Gunmen killed an anti-government activist and wounded two others in Thailand's capital yesterday, while protesters elsewhere blocked candidates from registering for upcoming elections, deepening a political crisis that threatens to derail democracy in the nation.
The registration for the February 2 polls was suspended in four of the country's 76 provinces. All four were southern provinces where the demonstrators, who are seeking to oust Prime Minister Yingluck Shinawatra, enjoy support.
The events followed comments on Friday by the powerful army chief in which he declined to rule out the possibility of a coup in the country.
The gun attack early yesterday took place close to a protest camp in central Bangkok, according to a government-run medical centre. It said a 31-year-old man was killed by gunfire and two others were wounded in the attack, which occurred at about 3.30am. Local media said unidentified gunmen opened fire on guards close to a protest camp before escaping into the night.
Hundreds of candidates yesterday were registering for the polls, but the process was stopped in four southern provinces because protesters blocked the venues and local election officials wanted to avoid violence, said Puchong Nutrawong, secretary general of Thailand's Election Commission. Registration continued in a fifth southern province - Surat Thani - despite protests there, he said.
"Our policy is to avoid any confrontation," Puchong said.
The long-running dispute between Thailand's bitterly divided political factions flared anew last month after Yingluck's government tried to introduce an amnesty bill that could have enabled her brother, former prime minister Thaksin Shinawatra, to return from self-imposed exile and escape a jail term for corruption.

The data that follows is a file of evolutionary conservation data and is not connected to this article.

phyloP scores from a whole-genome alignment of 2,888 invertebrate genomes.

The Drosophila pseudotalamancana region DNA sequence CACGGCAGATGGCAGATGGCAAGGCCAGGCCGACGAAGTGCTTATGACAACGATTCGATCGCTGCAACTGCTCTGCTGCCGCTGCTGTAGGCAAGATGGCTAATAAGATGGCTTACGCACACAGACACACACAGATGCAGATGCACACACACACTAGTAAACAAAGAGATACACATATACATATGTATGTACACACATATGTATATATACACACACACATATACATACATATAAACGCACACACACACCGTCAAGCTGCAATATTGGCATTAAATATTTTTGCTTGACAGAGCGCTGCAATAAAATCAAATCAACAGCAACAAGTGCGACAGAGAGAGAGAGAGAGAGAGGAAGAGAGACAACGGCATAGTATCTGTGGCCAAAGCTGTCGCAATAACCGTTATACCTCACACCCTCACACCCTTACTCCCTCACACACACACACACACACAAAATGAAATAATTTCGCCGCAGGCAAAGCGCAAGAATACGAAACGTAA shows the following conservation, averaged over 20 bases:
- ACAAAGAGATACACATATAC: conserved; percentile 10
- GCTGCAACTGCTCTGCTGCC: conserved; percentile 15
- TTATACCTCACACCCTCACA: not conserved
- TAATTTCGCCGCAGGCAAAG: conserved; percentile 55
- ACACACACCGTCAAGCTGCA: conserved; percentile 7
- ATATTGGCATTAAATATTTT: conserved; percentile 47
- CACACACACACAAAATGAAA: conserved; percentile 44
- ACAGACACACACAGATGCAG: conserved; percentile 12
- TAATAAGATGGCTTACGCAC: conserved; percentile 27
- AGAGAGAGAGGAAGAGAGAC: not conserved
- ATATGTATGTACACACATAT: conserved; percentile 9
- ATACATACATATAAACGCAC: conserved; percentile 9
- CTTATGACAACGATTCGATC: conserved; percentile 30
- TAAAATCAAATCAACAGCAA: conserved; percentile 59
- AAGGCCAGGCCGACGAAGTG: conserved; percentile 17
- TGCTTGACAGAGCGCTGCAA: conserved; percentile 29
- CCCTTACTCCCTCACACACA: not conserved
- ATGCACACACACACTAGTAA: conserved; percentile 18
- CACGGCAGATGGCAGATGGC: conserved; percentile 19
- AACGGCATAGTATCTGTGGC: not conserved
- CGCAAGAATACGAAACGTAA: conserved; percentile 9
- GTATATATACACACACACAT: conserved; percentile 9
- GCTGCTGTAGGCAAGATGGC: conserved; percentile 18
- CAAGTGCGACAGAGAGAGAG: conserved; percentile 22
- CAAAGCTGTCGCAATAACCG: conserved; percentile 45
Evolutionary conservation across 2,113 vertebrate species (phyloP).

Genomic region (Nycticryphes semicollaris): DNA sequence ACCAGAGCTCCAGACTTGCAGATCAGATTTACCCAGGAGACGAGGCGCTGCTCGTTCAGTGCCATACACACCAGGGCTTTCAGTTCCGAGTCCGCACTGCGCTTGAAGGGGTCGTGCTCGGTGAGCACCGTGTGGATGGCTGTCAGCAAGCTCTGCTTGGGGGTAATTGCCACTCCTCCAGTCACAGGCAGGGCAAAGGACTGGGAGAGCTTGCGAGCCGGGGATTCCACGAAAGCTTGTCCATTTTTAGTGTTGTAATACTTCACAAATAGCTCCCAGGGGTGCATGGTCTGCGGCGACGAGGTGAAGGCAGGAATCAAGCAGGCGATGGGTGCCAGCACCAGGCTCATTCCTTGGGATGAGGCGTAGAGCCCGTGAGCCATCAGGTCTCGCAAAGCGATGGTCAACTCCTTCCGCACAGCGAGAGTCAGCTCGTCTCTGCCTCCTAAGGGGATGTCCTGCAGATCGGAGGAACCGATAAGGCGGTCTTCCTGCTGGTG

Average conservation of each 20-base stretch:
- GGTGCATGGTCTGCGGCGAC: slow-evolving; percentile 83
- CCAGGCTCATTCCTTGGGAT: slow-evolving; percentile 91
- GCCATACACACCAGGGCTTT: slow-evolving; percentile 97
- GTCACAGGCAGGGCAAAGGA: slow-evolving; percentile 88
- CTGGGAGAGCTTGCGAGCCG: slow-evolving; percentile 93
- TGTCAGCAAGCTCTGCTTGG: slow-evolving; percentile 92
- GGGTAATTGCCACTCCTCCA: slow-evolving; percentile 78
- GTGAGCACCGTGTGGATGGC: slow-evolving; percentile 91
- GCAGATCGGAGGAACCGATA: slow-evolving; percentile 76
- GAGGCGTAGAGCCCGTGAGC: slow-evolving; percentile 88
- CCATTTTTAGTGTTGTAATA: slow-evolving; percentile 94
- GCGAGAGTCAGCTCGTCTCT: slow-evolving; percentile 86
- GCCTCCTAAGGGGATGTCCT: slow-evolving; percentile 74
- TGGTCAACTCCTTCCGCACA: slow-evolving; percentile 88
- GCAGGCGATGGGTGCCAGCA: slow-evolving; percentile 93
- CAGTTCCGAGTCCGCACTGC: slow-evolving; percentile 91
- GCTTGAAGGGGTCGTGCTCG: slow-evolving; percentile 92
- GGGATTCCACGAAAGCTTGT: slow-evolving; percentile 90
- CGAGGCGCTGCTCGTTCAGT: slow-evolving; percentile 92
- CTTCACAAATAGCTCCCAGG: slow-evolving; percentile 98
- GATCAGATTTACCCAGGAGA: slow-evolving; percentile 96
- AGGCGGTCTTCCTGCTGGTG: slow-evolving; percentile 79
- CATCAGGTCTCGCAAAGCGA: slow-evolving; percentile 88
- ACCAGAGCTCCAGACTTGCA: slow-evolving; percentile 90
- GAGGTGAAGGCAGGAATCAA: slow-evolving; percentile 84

Yingluck called early elections as a way of defusing the crisis, but the protesters are demanding she resign and hand over power to an unelected council to carry out "reforms". They are trying to disrupt the polls, which most people believe will give her a strong mandate thanks to strong support in the north and northeast of the country.
On Thursday, protesters tried to overrun a Bangkok sports stadium where election candidates were gathering to draw lots for their positions on ballots. Two people, including a police officer, were shot dead.
Thailand's army has so far stayed out of the crisis, but it has staged 11 successful coups in the country's history - the last against Thaksin in 2006 - so its intentions are being watched carefully.
Asked whether a military takeover was possible, army chief General Prayuth Chan-ocha said simply: "That door is neither open nor closed … it will be determined by the situation."More on this: